beingopen - openstreetmap
Post on 16-Apr-2017
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Not for profit
For the benefit of the entrepreneurs in the room, let me kick off by pointing out that OpenStreetMap doesn't have a business model. It doesn't make profit. It doesn't need to.
There's a small registered organisation which is not-for-profit but essentially OpenStreetMap is a loose-knit community of thousands of volunteers collaborating to build maps.
> 350,000 registered users
How many volunteers?
we're approaching 350,000 registered users
Building a map from scratch
On the ground surveys
Lot of work (needs lots of people)
And we need a lot of users because we're doing this crazy thing... Building a map from scratch.
wikipedia of maps
You may have heard openstreetmap described as the wikipedia of maps.
It has an edit tab like wikipedia.
When you click the edit tab, you see a vector based editing environment. It's a little complex but we try to make it simplified stripped down GIS system which anyone can understand.
...results in a map on OpenStreetMap.org
...and many other sites
XML API. Download a bbox
Download the whole planet! (14GB)
Openstreetmap's mission is to release map data for free.
This means free as in zero costAnd free as in freedomaccess to the raw data, with an open license, means developers have the freedom and flexibility to use map data in new and exciting ways.
Map data is generally owned by somebody, and raw map data is normally expensive.
Mostly we need to build a new map from scratch without copying anybody elses.
OSM and Ordnance Survey
This is an old slide explaining what's basically going on with OpenStreetMap in relation to Ordnance Survey.
As OSM quality improves, at zero cost, it exerts a downward pressure on the price of traditionally licensed datasets
OSM and Ordnance Survey
The situations a bit more complicated than that of course
This year Ordnance Survey released some of their datasets for free. StreetView is perhaps the most useful. Whether OSM is better or worse than Streetview is debateable, but when you consider that StreetView is a raster map, OSM is potentially much more useful (all depends on your use case)
They definitely have NOT released all their dataset for free. The popular landranger, still charged for. MasterMap is the super-detail dataset which you still pay through the nose for as part of the planning process. OSM isn't really trying to reach the level of detail of MasterMap, but may perhaps exert a downward pressure on their price point.
Destroying business models?
Destroying monopoliesDisruptive techNew geodata nichesEnd users of maps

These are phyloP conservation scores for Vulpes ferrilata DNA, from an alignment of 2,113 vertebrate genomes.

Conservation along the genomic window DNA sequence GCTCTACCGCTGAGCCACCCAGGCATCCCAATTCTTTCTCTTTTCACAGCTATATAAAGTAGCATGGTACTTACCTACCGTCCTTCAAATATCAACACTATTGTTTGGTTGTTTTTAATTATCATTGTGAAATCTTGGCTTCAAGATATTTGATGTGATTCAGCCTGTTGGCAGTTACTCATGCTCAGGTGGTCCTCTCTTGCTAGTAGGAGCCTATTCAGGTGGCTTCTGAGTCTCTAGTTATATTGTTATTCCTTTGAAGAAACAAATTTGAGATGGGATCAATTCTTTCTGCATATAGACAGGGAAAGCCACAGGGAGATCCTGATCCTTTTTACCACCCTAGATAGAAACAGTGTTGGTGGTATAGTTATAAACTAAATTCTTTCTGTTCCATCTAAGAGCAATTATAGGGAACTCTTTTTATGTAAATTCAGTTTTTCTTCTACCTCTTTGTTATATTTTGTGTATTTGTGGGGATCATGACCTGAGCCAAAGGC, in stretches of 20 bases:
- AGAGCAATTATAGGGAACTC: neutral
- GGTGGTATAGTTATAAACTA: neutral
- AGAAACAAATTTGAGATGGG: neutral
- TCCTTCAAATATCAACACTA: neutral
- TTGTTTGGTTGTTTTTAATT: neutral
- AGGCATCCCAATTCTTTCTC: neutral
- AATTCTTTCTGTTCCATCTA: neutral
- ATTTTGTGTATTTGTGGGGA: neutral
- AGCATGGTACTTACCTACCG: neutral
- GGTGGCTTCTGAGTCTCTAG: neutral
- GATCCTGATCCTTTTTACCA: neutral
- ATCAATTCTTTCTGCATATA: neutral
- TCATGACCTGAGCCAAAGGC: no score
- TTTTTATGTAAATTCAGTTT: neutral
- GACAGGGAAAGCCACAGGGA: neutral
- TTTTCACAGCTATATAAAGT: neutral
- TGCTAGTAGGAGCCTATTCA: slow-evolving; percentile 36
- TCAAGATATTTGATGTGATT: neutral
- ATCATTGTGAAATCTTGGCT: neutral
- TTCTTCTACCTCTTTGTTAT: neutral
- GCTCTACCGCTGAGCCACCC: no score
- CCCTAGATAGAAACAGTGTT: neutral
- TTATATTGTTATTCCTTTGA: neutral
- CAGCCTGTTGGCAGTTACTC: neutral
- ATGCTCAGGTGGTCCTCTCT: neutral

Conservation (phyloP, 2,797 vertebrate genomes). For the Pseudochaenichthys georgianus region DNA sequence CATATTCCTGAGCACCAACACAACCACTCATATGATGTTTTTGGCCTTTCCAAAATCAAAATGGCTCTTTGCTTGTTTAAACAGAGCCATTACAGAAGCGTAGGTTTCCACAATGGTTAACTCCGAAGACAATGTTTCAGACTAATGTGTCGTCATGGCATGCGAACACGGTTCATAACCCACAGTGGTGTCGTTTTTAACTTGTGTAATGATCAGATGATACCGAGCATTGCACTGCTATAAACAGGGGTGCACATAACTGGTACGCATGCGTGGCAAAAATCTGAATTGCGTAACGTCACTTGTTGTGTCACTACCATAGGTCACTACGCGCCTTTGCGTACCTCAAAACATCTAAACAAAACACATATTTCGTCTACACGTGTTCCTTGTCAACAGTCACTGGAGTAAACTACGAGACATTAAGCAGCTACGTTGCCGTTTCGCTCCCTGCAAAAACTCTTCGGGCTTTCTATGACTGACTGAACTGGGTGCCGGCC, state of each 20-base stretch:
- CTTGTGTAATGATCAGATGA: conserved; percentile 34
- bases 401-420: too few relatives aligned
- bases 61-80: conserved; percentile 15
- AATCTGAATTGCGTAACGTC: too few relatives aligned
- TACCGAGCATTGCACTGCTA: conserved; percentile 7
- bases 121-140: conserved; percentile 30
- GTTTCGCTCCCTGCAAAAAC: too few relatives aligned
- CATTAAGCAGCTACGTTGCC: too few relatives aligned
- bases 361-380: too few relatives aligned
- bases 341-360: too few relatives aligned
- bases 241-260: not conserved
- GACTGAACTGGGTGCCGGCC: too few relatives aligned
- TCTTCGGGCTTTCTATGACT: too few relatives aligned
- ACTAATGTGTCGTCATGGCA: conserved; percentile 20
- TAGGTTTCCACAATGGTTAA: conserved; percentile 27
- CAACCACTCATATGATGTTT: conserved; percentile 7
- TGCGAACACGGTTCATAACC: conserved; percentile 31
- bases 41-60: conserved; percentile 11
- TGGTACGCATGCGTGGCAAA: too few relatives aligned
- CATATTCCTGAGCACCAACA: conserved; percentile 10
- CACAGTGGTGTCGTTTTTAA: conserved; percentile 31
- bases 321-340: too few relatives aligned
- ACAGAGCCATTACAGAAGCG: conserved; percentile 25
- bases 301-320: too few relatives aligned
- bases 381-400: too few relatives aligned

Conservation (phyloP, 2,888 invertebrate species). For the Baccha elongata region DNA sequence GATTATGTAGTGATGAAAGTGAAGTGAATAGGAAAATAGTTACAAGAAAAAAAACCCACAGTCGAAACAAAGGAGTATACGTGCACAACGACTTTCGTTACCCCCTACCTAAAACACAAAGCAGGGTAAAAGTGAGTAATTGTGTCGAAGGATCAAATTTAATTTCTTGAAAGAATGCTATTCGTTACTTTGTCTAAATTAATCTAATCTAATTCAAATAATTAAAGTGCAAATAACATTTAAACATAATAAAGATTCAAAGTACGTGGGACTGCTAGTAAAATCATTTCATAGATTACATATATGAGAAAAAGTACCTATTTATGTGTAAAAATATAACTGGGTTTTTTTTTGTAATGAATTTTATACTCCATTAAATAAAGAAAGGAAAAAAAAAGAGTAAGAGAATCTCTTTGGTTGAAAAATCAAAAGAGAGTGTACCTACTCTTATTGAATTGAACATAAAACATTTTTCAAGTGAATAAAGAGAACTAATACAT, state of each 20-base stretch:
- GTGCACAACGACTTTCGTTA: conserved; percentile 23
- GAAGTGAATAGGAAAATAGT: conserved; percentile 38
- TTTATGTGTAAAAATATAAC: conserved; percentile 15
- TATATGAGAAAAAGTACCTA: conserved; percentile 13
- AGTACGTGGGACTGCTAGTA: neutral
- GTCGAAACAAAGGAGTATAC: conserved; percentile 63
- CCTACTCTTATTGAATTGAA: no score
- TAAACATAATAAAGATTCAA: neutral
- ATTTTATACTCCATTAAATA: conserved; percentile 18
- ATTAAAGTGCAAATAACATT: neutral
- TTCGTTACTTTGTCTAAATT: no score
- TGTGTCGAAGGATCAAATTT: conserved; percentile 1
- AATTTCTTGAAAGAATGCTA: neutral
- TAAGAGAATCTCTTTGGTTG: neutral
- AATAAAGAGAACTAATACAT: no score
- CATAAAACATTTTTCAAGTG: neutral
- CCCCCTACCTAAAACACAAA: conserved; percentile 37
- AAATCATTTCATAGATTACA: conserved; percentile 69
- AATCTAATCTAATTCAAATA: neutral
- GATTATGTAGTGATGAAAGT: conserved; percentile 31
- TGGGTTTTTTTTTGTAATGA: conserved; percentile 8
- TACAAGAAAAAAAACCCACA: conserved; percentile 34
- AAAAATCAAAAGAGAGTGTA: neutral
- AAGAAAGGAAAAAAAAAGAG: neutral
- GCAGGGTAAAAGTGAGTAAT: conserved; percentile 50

So in a way it's all about destroying business models. Map providers have a great business model. Licensing their maps. It's monopolistic.
OpenStreetMap is disruptive technology which drives a wrecking ball through that. In its wake it leaves behind interesting new geodata niches. Small companies can get involved map service provision, but I'm not going to lie to you. It's tricky to find a money-making niche.
The people that undoubtedly benefit are the end user maps. Businesses / website ideas which make use of maps tangentially to their business model.
Use the maps
Take the free data
Take regular updates
Feed your data in?
Work with the community
So I'll end with some ideas for ways you might think of using OpenStreetMap
First of all the basic mashup approach, using the rendered map tiles on your website. Dead easy. Please do it!
You can download the free data and think of services to build on it. The data is improved all the time by the community though, so think about pulling in regular updates.
If you have a business which involves geo-located data, maybe there's some data you can feed back to the community. This may even form a virtuous circle as the community improves your data.
Finally communicate with the community and work with them. This can be quite tricky because it's a chaotic community. Lots of busy channels. 10 different answers to any question. Feel free to ask questions via someone like me.
@harry_wood on twitter
Harry Wood has been an OpenStreetMap enthusiast, and contributor since 2006. He works as a senior software engineer at http://placr.co.uk on projects relating to transport and GPS data analysis. Previously he worked in a technical and OpenStreetMap community development role at CloudMade. In 2011 he has continued to volunteer for the project in several roles, as mapper, developer, documenter, community coordinator, promoter, and the chief London event organiser.
These slides are (of course) freely re-usable under the Creative Commons Attribution-ShareAlike 2.0 License
Map images cc-by-sa2 OpenStreetMap.org contributors. CloudMade.com, OpenCycleMap.org, OpenPisteMap.org, pnvkarte.deskobbler.de, navmii.com, uktraveloptions.com .Wrecking ball photo http://flic.kr/p/8VETFg by Rhys's Piece Is. Adapted free clipart from thedesignsuperhero.com